Of the many figures to emerge from America?s post-counterculture, Garry Trudeau has been one of the country?s long-distance runners. His comic strip Doonesbury came from his Yale University days, began national syndication in 1970, and became an immediate success and a flash point for controversy. This immense collection 40: A Doonesbury Retrospective gathers, Trudeau estimates in his introduction, a mere ”13 percent of the over 14,000 published strips,” but it gives you a rich understanding of Trudeau?s importance as a humorist, a satirist, a cartoonist.
Notice I list ”cartoonist” last. Trudeau is a great comic-strip artist, but it?s his storytelling and gift for dialogue, capturing the thoughts of certain segments of America, that have overshadowed his draftsmanship. During a time when the size of comic strips shrank in newspapers, Trudeau both fought that trend and became a canny minimalist, often using the same figure — say, a drawing of the White House — in every panel, with only the word-balloon dialogue changing each time.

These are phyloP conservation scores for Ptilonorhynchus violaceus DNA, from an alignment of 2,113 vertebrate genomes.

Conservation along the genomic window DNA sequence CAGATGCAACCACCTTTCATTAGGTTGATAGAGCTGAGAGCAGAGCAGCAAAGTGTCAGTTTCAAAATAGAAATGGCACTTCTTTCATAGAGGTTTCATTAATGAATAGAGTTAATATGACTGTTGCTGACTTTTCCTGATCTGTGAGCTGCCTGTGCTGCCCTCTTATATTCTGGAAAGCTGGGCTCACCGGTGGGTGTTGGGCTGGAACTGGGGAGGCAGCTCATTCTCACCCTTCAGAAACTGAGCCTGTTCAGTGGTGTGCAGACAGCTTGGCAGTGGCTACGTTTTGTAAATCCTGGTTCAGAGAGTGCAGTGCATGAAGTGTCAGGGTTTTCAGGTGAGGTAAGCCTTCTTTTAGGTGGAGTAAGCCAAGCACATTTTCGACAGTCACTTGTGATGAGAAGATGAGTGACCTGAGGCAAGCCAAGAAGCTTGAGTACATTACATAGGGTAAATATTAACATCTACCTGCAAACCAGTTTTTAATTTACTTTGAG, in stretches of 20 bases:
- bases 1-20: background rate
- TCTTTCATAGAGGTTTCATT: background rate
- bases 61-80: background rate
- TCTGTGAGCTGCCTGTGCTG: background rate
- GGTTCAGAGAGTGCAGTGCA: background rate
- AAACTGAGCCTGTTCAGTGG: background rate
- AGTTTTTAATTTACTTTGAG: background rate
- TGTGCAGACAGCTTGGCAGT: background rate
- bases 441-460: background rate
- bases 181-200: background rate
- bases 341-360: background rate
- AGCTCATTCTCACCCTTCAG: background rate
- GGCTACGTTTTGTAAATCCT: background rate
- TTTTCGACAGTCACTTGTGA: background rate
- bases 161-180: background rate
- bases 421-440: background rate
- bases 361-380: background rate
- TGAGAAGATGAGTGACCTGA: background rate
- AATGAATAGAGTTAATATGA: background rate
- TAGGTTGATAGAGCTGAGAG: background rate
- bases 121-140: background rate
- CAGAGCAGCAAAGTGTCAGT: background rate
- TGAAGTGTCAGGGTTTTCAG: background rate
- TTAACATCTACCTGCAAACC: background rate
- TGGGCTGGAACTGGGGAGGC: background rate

Over the years, it?s become impossible for his critics to dismiss him as a liberal propagandist, a label common enough during the post-Nixon era that Doonesbury was often relocated to the op-ed pages. Instead, during the past decade, Trudeau has shown a rare ability among baby-boomer creators to empathize with a younger generation, recording their down-sized hopes and dreams in new characters and new locations such as Iraq and Afghanistan.
Doonesbury is certainly one of the greatest comic strips ever; as this collection proves, it?s also one of the greatest pieces of serialized, topical fiction ever produced by an American. A